SOA presents a particular difficulty for determining ownership of data. A service must be able to not only manage but to truly own the data that it represents, or chaos will ensue. But an enterprise will frequently define services that must share common data such as customers, products, and so forth. How can this be managed?
As you define your architecture, differentiate between services that own objects, and services that reference objects owned by other services. Depending on the context, you may need to use caching techniques or subscription patterns to handle updates to the data.
Every service must be self-sufficient and must be defined as being totally in control of its own data. It is clearly preferable to never use data across business domains, as doing so can destroy the loose coupling SOA attempts to achieve. In the real world, however, our business domains sometimes do not match our data definitions as purely as we might like, especially when we’re dealing with large companies with lots of opportunities for legacy modernization. You must make sure that a service only references data from other domains so that only one single domain is ever in control of a given business object.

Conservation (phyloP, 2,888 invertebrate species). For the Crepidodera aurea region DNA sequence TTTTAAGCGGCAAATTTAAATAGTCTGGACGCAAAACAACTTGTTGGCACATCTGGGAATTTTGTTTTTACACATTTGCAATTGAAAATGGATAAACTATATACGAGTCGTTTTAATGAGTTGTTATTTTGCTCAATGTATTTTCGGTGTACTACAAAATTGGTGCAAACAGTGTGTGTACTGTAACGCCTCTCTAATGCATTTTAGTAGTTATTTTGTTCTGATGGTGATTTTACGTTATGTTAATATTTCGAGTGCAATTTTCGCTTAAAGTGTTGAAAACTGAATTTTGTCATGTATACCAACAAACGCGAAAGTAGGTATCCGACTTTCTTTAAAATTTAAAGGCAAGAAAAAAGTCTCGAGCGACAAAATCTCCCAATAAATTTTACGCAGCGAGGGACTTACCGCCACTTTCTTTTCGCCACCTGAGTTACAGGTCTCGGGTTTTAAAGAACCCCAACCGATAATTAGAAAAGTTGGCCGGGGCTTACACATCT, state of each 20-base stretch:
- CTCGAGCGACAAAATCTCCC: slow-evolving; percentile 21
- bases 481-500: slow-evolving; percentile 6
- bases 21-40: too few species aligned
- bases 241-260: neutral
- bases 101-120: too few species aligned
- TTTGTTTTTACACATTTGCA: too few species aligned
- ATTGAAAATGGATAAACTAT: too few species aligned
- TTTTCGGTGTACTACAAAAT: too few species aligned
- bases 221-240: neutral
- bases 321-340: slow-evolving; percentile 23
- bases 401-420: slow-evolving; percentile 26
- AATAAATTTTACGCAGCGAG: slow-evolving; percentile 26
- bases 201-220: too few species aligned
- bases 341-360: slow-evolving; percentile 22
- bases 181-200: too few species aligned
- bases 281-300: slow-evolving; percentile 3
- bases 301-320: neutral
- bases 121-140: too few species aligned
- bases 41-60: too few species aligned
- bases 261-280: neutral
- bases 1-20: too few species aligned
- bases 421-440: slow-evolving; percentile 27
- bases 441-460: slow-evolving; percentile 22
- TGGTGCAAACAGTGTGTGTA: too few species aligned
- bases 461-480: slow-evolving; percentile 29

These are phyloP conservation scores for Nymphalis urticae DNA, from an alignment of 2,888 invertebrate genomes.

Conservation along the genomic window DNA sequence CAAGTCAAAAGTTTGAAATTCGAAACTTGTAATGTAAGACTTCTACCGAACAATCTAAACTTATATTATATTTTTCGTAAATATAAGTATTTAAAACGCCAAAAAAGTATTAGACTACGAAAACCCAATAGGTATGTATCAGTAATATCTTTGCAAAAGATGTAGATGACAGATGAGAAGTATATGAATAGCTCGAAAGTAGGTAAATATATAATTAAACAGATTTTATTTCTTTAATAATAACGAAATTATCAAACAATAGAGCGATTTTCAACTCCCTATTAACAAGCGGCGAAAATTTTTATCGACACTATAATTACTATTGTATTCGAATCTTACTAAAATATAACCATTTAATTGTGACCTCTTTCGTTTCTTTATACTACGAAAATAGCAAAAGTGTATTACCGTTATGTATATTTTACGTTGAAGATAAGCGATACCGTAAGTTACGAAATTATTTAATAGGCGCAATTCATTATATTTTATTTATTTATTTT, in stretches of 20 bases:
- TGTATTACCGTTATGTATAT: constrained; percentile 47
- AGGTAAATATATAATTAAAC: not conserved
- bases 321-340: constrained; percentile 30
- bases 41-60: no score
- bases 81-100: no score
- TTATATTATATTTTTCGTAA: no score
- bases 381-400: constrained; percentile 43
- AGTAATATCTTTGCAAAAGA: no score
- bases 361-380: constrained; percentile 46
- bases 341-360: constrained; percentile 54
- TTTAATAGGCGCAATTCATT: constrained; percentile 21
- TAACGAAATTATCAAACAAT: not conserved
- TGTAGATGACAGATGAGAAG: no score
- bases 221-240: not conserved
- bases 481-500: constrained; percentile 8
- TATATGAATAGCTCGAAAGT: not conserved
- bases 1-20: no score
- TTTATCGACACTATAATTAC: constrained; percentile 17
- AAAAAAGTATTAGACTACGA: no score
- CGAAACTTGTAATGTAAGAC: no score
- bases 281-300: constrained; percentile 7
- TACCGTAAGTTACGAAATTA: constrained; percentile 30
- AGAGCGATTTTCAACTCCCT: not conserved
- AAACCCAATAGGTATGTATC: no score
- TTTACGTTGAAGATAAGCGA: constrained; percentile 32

In your SOA, you have a
CustomerDataService. This service represents the data for a fundamental aspect of your enterprise, and it can participate in many business processes or composite services. It will be used in a variety ...